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Chevron's Lawyers at Gibson Dunn Get Tough in Ecuador Pollution Case

With a $19 billion judgment at stake, Gibson Dunn plays hardball
Oil waste still mars Ecuador, 20  years after litigation began
Oil waste still mars Ecuador, 20  years after litigation beganPhotograph by Teun Voeten/Reporters/Redux

Bit by bit, the largest environmental verdict in history—a $19 billion judgment pending against Chevron for polluting the rainforest in Ecuador—is disintegrating. The collapse threatens to cause collateral damage to a major Washington law firm and a Colorado scientific consultancy that counts state and federal agencies among its clients.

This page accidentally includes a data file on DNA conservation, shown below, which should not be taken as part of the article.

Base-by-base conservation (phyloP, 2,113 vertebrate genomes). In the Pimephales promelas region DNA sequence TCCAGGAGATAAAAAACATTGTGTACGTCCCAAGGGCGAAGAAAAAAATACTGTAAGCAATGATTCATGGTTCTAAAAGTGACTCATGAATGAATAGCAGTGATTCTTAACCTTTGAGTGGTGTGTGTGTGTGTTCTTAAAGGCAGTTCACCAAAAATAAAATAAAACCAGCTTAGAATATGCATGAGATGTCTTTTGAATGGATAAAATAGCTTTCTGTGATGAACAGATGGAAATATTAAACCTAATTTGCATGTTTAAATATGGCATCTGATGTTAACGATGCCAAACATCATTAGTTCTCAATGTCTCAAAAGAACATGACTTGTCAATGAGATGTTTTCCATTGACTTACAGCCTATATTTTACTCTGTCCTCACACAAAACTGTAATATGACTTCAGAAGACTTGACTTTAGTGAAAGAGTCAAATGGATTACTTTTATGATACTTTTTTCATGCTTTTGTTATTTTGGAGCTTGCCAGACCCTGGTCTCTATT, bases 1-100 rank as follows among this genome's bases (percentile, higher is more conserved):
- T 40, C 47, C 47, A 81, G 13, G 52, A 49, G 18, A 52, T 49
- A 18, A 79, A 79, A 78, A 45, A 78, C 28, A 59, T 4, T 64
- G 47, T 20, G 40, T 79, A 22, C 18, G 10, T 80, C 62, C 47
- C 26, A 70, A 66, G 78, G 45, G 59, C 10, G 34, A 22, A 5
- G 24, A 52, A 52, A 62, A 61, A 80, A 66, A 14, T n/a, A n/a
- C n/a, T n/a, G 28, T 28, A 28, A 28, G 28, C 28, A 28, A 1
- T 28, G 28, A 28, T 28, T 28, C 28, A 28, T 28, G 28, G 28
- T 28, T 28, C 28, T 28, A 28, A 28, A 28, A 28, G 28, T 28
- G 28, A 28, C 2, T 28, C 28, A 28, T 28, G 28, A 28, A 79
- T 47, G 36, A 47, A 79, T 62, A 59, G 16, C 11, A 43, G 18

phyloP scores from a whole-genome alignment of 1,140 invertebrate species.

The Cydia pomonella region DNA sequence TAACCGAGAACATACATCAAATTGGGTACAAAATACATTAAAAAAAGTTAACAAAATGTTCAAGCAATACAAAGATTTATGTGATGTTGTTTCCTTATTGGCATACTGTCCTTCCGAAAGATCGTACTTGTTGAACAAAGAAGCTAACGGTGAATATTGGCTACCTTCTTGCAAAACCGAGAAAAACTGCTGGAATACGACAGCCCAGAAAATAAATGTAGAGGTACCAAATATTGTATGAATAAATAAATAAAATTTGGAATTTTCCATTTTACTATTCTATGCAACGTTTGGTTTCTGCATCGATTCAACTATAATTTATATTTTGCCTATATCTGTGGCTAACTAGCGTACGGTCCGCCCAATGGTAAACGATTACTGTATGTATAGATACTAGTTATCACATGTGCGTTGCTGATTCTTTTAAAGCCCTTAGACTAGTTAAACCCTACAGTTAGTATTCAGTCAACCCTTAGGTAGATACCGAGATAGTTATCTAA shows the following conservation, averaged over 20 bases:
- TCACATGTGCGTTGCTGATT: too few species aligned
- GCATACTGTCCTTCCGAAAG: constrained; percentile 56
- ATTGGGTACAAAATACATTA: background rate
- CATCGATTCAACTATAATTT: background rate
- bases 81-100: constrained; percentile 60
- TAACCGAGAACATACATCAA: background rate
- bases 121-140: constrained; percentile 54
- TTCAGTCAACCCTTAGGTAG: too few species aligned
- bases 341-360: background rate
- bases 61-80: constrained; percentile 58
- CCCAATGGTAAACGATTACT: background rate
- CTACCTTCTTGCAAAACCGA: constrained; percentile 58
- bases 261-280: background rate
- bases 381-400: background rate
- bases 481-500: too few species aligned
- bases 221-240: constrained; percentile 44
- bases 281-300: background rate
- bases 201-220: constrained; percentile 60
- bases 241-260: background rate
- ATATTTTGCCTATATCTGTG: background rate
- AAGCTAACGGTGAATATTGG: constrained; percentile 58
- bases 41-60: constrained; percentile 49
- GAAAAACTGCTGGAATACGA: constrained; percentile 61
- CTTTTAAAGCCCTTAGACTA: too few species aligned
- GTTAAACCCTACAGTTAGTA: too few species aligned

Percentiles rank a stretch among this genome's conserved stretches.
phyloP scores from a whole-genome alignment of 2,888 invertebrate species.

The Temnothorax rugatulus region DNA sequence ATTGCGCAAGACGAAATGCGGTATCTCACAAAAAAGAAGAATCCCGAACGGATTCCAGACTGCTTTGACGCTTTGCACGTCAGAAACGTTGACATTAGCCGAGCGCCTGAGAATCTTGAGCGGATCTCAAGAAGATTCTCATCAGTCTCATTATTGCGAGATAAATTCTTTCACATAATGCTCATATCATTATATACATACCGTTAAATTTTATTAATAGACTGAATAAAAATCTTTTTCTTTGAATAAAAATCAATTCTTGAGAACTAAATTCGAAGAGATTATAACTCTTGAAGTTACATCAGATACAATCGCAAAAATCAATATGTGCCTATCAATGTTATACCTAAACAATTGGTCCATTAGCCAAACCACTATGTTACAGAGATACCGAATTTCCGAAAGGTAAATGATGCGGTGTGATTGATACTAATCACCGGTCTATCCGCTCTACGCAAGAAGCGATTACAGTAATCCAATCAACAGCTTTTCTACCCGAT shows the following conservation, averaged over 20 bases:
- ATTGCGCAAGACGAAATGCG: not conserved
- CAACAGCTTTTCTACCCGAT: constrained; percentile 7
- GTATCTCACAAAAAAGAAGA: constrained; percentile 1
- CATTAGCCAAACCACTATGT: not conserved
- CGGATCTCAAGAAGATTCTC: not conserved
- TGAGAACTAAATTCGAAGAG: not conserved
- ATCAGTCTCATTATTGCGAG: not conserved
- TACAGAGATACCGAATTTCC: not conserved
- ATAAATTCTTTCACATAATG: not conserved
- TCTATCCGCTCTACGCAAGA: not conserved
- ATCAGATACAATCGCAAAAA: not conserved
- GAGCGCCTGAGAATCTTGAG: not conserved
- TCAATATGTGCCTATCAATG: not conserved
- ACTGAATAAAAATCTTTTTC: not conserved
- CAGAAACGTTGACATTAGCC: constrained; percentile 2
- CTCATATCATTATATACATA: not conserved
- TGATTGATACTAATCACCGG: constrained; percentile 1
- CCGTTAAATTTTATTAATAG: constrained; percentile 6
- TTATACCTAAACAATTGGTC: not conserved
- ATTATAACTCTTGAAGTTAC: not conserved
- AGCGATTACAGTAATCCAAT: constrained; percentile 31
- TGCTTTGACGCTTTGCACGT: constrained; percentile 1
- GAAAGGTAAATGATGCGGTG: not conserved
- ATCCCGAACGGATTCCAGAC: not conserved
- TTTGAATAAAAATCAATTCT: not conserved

On April 17, the hedge fund Burford Capital, which had invested millions of dollars to bankroll the long-running litigation on behalf of poor farmers and indigenous villagers, leveled accusations of fraud against the lead plaintiffs’ lawyer, Steven Donziger, and his allies at the large Washington-based law firm Patton Boggs. Burford renounced any potential profit from the case because of what its chief executive, Christopher Bogart, described in a sworn declaration as “mounting evidence of fraud and misconduct” by Donziger and Patton Boggs. Bogart said his $300 million litigation-finance outfit had been misled about dubious lobbying of Ecuadorean judges and the ghostwriting of expert findings.